If you decide to go south, either fly direct to Christchurch or you could take an internal flight to say Nelson and pick up a rental. The far north western tip of the SI is very pleasant, especially Nelson Lakes, Abel Tasman, and even right out to Farewell Spit. Then head south down the West Coast (bring some wet weather gear). Take your time, there are plenty of sites here, including the bush (forest), old gold mines, glaciers, etc. Then across to Central Otago and to Milford Sound or Doubtful Sound. Then across to Dunedin and up to Christchurch.

Bring your film with you. You could get it developed in the major centres (Christchurch, Auckland, Wellington), but it will be cheaper back home. Make sure you keep it in your hand-luggage. DO NOT BRING IN ANY FOOD, not even food you were given in the plane. Expect that wooden tripods, walking shoes, etc. may be taken for cleaning. Watch the sun, the burn times are very short. Enjoy the bush walks, but do be careful and make sure you are prepared as the weather can change very quickly.

Have fun, and feel free to contact me if you wish.

ian leeden
14-Dec-2005, 18:59
Hi Jon,
If you try and do both Islands you`ll spend far too much time travelling and miss out on taking photos,
I love photographing in both Islands but if one had to choose it would have to be the South.... and flying into Christchurch will save you time.
The most dramatic landscape that is easily accessable is Fiordland and the south west coast..... with its stunning bush and mountains and glaciers. The central lakes ..Queenstown ,Wanaka, Hawea, Ohau, Tekapo, and Pukaki are all spectacular and are all reatively close to each other they could keep you occupied for your whole trip and longer !!!
I`m a large format user based in Central Otago, feel free to contact me offline.


David Fisk
29-Dec-2005, 20:55
If you get a chance, take a day and drive through the Catlins in the far south of the South Island. You can drive via Queenstown to Invercargill to Dunedin and get in most of the sights if you leave at 6 a.m. Highlights include Curio Bay, Niagara Falls ;-), McLean Falls, Lake Wilkie, Purakaunui Falls, Nugget Point and others. E-mail me and I'll give you more details.

2-Nov-2006, 23:37
So Jon, how was your trip? Can you share some of your experience as we have another forum member looking to go.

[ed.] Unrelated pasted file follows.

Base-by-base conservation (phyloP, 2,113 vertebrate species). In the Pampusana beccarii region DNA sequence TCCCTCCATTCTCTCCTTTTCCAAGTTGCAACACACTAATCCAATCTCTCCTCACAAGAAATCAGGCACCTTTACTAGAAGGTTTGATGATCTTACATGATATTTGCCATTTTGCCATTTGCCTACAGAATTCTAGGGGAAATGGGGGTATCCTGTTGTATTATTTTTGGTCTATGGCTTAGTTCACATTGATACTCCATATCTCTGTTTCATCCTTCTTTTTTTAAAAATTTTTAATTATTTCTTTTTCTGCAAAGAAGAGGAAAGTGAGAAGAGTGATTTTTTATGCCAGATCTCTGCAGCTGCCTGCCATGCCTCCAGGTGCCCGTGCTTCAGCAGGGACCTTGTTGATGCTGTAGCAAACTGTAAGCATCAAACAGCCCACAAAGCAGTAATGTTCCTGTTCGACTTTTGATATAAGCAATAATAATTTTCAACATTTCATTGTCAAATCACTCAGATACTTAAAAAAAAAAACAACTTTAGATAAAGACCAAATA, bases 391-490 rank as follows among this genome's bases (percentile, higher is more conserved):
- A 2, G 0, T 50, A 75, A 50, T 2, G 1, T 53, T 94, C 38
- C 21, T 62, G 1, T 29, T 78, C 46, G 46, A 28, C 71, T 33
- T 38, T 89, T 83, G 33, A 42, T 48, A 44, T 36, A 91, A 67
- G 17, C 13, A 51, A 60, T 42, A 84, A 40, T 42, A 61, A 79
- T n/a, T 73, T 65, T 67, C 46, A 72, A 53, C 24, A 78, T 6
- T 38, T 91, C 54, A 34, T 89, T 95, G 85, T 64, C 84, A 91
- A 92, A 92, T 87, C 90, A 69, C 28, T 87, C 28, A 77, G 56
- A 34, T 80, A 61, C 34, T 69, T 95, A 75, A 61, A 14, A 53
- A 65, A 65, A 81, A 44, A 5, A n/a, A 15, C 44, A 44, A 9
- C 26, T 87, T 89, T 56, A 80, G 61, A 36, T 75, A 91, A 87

Brent McSharry
4-Nov-2006, 01:11
I also highly recommend the west cost of the south island, as well as the Fjordland region (which includes Milford sound) and Abel tasman (North West of south island). You will find some pro photo developers in Auckland and perhaps Christchurch.

5-Nov-2006, 16:36
Saulius - I've replied to his topic. Thanks, Jon

John Quinn
6-Nov-2006, 03:14
I spent two weeks in NZ last April. We spent all the time in the bottom half of the South Island ( between Christchurch and Milford Sound)-and the 2 weeks were not nearly enough time. We drove a circular route - Christchurch through Arthurs Pass to Greymouth, then down the west coast past Franz Josef and Fox Glaciers and on to Wanaka. We then went on to Queenstown, had a side trip to Glenorchy and Paradise, and back to Queenstown. We then went to Te Anu to walk the Milford Track ( fabulous) we then went back to Milford Sound, then back to Queenstown. We then drove back to Christchurch through the Canterbury area - to complete the circle.
This route worked well - we saw a variety of scenery and had a multitude of photo ops.
The roads are excellent, there is not very much traffic - so you can just amble along if you wish. People are very friendly and courteous. Motels are excellent, and inexpensive in comparison with US,UK and Australian prices.
Film is expensive and difficult to find - so bring it with you.
Immigration and Customs people were very friendly and polite.
We only saw a small part of NZ - but, I felt a bit frustrated in that the 2 weeks were not nearly enough time to see all we wished to see - I could have spent a week just going from Q'town to Paradise and Glenorchy and back -there is so much to see and photograph.
There is a guy on the Queenstown wharf who sells prints - he uses a 6 X 17 - he has some nice shots, I got talking to him and he was very helpful re sites.
If you go to Q'town dont miss the chairlift - fabulous views of the Remarkables - I missed - and I still regret it. Will have to go back again SOON.
Contact me if you need any further info re this route.

Craig B
6-Dec-2006, 12:06
I live in NZ so hopefully I can help here.
I shoot 4X5 and find it hard to buy film and get film processed.
To buy 4X5 film in NZ try Photo and Video international loacted in CHCH (www.photo.co.nz) I get the film sent to me on the west coast so you should be able to do the same to another part in the country. Wellington and Auckland also have places to buy 4x5 film but dont expect to buy it anywhere else.
To process I send all my film to Imagelab in CHCH (imagelab.co.nz) who process it and send it back. they do a good job. There is a Imaglab in wellington as well. In Auckland try PCL.

If you want to make the most of photography in NZ be prepared to go out in all weather bring gum boots (wellingtons?) and a large water proof unbrella so you can take images in the rain. I would recommend a traveling in a campervan to make the most of your trip and stay close to great shots that require an early start.

Feel free to ask some questions and Ill see if I can help